Invasion History

First Non-native North American Tidal Record: 2004
First Non-native West Coast Tidal Record: 2004
First Non-native East/Gulf Coast Tidal Record:

General Invasion History:

The mysid Neomysis japonica is native to coastal waters and estuaries of the Northwest Pacific, from the South China Sea to the Bohai and Yellow Seas and the east and west coasts of central Japan (Ii 1964). It has been introduced to San Francisco Bay, California (Cohen et al. 2005; Modlin in Carlton 2007) and New South Wales, Australia (Hutchings et al. 1986).

North American Invasion History:

Invasion History on the West Coast:

Neomysis japonica was first definitively identified from the Petaluma River, California, a tributary of San Pablo Bay in 2004 (Cohen et al. 2005; Modlin in Carlton 2007). In 1996, a mysid, then identified as the native N. kadiakensis, appeared in the Sacramento-San Joaquin Delta and Suisun Bay, occurring in low abundances, roughly equal to those of the formerly dominant native N. mercedis. This was probably N. japonica, but characters for separating these species were not known at that time (Baxter and Hieb 2006). Similarly, some or even all of the 'N. kadiakensis' comprising 94-99% of the mysids caught at China Camp, San Pablo Bay in 2002-2005 (Dean et al. 2005) may have been N. japonica. At this time, the range and abundance of N. japonica in the San Francisco estuary is unknown.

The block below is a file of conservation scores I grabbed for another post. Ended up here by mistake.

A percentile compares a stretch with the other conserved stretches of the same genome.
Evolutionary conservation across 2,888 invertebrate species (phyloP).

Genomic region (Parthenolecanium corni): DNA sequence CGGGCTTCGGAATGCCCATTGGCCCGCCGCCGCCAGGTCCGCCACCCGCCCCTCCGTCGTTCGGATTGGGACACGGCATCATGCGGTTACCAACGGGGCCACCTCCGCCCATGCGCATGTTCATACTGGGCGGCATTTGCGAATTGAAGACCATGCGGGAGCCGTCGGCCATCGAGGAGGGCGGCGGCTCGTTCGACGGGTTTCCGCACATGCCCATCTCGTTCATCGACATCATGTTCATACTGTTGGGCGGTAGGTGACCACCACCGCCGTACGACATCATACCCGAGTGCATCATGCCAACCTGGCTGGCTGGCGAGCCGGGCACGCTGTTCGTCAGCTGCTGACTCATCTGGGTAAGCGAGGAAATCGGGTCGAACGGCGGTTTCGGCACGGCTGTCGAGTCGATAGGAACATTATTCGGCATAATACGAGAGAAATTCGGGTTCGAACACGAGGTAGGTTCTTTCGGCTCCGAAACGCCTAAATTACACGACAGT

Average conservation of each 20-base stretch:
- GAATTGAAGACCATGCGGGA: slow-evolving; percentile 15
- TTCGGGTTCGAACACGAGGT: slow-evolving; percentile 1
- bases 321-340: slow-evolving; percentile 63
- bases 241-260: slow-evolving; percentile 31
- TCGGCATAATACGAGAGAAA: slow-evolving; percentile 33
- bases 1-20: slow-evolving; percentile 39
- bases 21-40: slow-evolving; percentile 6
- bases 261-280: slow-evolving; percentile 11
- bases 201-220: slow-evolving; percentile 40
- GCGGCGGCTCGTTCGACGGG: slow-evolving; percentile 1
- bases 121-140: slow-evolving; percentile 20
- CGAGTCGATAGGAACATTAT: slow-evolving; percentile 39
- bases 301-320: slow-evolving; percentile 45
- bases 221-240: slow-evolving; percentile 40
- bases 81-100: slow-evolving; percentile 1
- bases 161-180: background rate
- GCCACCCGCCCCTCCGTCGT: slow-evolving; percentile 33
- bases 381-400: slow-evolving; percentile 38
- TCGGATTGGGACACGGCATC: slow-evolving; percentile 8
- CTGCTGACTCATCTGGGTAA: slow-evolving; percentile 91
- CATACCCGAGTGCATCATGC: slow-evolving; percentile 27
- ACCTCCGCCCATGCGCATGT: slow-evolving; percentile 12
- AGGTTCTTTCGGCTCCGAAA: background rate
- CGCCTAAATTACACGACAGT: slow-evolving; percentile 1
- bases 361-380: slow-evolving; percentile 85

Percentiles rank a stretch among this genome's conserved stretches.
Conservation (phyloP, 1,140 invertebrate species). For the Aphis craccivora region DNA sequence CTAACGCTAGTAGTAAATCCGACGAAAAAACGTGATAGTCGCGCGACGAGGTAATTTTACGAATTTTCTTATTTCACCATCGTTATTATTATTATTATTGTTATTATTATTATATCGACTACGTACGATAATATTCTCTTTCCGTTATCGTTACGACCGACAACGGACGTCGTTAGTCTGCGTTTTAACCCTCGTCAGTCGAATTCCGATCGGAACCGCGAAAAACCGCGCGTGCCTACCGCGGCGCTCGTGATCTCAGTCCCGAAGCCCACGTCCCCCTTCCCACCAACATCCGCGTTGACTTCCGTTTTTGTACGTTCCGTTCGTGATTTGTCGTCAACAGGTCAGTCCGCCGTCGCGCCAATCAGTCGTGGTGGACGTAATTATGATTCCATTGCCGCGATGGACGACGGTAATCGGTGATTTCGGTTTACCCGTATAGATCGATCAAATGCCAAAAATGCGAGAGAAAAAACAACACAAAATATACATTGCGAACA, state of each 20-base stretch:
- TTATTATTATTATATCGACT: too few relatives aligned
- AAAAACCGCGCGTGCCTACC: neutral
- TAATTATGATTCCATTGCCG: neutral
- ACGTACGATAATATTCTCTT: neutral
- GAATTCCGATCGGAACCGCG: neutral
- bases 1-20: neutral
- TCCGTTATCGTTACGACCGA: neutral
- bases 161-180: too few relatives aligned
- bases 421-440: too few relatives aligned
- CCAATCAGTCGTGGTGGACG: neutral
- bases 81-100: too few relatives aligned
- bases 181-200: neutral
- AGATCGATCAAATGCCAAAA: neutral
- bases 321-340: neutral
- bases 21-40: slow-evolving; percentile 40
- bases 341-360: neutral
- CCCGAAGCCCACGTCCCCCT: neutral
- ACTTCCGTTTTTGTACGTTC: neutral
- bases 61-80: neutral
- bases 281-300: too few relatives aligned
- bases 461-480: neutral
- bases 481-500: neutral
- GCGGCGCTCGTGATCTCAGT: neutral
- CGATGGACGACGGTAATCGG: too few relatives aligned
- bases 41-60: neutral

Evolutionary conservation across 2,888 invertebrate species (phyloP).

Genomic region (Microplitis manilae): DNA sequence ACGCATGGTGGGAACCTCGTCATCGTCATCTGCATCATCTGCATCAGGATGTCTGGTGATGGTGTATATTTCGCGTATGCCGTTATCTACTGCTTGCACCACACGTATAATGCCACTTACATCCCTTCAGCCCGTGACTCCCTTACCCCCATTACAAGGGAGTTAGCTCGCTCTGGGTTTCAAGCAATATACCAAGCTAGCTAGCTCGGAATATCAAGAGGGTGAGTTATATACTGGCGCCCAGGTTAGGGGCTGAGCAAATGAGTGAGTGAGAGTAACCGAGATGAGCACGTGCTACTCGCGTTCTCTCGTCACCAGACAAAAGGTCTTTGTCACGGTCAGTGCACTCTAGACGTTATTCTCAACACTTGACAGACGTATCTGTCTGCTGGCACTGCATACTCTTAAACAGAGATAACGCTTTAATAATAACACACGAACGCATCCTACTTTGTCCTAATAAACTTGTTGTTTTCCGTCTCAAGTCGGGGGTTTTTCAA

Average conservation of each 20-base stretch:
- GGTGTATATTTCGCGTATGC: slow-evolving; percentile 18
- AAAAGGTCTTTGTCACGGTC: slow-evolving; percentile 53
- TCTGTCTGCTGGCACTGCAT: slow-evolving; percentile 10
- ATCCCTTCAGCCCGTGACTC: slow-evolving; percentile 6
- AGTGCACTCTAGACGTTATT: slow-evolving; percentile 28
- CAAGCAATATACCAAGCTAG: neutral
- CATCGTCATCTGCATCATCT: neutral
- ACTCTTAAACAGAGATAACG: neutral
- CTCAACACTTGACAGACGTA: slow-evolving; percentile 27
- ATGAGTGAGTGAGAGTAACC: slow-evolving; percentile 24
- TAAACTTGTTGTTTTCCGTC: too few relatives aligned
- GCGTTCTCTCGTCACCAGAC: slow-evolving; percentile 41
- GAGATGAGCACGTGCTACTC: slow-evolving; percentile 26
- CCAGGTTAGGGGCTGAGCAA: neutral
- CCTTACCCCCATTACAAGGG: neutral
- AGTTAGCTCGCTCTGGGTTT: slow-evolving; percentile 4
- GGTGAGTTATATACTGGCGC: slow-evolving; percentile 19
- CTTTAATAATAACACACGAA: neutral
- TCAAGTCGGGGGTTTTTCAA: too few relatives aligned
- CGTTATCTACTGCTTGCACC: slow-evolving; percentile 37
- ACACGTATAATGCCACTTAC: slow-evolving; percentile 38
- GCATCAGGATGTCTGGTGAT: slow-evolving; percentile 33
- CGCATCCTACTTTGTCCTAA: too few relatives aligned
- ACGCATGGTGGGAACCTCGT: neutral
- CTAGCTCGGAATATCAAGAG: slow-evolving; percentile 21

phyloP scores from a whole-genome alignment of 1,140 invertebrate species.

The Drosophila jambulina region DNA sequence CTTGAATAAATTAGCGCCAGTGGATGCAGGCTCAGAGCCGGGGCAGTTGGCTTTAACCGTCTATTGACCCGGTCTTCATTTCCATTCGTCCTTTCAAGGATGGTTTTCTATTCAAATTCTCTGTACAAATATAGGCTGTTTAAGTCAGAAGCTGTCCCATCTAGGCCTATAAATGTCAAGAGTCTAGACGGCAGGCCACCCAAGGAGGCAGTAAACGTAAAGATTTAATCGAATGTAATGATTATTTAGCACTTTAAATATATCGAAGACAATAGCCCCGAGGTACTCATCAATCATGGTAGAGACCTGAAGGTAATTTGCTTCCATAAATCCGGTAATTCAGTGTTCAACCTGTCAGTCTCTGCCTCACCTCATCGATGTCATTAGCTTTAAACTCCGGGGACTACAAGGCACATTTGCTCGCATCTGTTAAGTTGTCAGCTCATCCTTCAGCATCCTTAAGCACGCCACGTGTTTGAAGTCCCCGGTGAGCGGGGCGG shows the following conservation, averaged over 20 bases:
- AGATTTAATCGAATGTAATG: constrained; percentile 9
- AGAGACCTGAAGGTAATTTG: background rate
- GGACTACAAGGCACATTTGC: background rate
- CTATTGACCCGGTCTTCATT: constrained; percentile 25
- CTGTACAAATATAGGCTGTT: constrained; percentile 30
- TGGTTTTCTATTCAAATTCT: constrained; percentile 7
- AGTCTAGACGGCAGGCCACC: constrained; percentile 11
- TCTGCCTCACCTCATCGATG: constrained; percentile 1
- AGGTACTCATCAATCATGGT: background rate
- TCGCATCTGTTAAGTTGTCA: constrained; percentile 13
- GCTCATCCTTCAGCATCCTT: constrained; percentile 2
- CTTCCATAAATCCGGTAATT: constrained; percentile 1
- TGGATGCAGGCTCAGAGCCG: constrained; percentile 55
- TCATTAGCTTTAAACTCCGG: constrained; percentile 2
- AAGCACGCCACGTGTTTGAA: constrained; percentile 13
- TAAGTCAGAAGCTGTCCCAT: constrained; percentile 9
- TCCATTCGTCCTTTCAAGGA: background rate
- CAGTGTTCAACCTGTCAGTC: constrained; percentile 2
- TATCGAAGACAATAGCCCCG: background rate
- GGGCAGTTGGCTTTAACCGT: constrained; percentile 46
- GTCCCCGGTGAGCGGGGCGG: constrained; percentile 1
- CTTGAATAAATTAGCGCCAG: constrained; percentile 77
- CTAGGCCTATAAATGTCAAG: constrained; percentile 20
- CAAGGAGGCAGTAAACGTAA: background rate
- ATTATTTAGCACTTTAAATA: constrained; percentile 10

Invasion History Elsewhere in the World:

Neomysis japonica was collected and found to be breeding in the Hunter River, New South Wales, Australia (Hutchings et al. 1986; Lowry and Stoddart 2003). Williams et al. (1988) found this mysid in ballast water from Japanese ships in Australian harbors. We have no further information on the occurrence of this animal in Australian waters.


Mysids are small, shrimplike crustaceans, with a cape-like carapace which covers the head and thorax, but which is not attached to the last four thoracic segments. A pair of spherical statocysts is located at the base of the inner uropods. Adult females have a ventral brood pouch (Barnes 1983; Modlin in Carlton 2007).

Neomysis japonica has a carapace with its front edge broadly rounded, reaching slightly beyond the base of the antennules and just covering the inner part of the base of the eye-stalks. The posterior edge of the carapace is curved forward, exposing parts of thoracic segments 7 and 8. The eyes are large and about 1 2/3 X as long as broad. The abdominal segments are smooth, without furrows or folds. The antennal scale is 9 X as long as wide, with the apex sharply pointed, with a distal joint comprising about 1/5 of the total length. The 4th pleopod of the male has an elongated exopodite, with the 1st joint 6 X the length of the second. The telson is roughly triangular, about 2 1/2 X as long as its greatest width and lined with about 35-40 small spines, with two larger terminal spines at the tip, flanking a pair of median small spines. The spines are more widely spaced at the proximal end of the telson and more closely spaced. The largest individuals are about 13 mm long (Ii 1964; Modlin in Carlton 2007).